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Current Whip Rules Ineffective Claims University Study

Thursday, 11th July 2013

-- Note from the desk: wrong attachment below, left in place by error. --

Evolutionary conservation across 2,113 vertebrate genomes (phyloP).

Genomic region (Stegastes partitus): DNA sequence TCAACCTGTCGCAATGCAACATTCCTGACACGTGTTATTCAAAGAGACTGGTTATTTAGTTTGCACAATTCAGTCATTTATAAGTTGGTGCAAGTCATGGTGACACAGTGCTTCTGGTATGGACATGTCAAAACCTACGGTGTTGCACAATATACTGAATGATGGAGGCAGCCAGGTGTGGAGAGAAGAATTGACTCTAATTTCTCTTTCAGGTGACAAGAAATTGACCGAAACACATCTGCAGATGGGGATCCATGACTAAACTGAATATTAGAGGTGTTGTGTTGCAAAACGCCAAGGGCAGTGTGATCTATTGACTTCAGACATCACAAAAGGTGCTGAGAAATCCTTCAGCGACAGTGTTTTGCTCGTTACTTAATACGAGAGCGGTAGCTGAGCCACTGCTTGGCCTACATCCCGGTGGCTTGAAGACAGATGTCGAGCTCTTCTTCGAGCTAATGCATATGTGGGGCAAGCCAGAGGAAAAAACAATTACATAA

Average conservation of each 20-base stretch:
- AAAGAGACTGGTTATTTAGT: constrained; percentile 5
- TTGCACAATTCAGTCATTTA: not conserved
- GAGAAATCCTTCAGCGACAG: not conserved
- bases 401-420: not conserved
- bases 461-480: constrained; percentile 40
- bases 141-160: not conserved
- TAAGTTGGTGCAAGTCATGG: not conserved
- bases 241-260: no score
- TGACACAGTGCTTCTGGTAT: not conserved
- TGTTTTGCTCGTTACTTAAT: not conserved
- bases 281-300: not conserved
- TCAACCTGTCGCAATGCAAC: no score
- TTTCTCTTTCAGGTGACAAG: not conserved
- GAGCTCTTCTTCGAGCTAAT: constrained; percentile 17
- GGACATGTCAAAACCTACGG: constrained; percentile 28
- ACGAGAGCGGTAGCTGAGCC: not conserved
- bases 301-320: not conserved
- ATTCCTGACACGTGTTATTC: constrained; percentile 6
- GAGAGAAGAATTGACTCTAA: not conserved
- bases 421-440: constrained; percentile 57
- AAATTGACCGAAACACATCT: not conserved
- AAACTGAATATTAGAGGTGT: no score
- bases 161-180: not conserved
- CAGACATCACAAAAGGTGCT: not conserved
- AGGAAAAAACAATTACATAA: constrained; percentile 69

Researchers at the University of Sydney claim that a new study has identified weaknesses in thoroughbred racing rules governing whip use on horses. The study, by the University's Faculty of Veterinary Science, examined the force applied by jockeys when whipping racehorses with a backhand, or reverse, action, a technique that is not limited by prevailing whip rules. The study concluded that backhand whip-strikes, made by a jockey's dominant hand, exert 15 per cent more force than forehand strikes. There was no discernible difference between forehand and backhand whip use when jockey's used their non-dominant hand. Professor Paul McGreevy, lead author of the study published in the Journal of Veterinary Behaviour, commented that the findings expose flaws in the current rules of permissible whip use. "Our findings point to a loophole in rules that currently place no limit on the whipping technique that can do the most harm - backhand strikes with the jockey's dominant hand." Professor McGreevy continued, "Taken in combination with our previous findings that 70 per cent of whip impacts are from backhand strikes, and are therefore immune to limits stipulated in the Australian Racing Board (ARB) rules, this report raises further questions about the adequacy of those rules."

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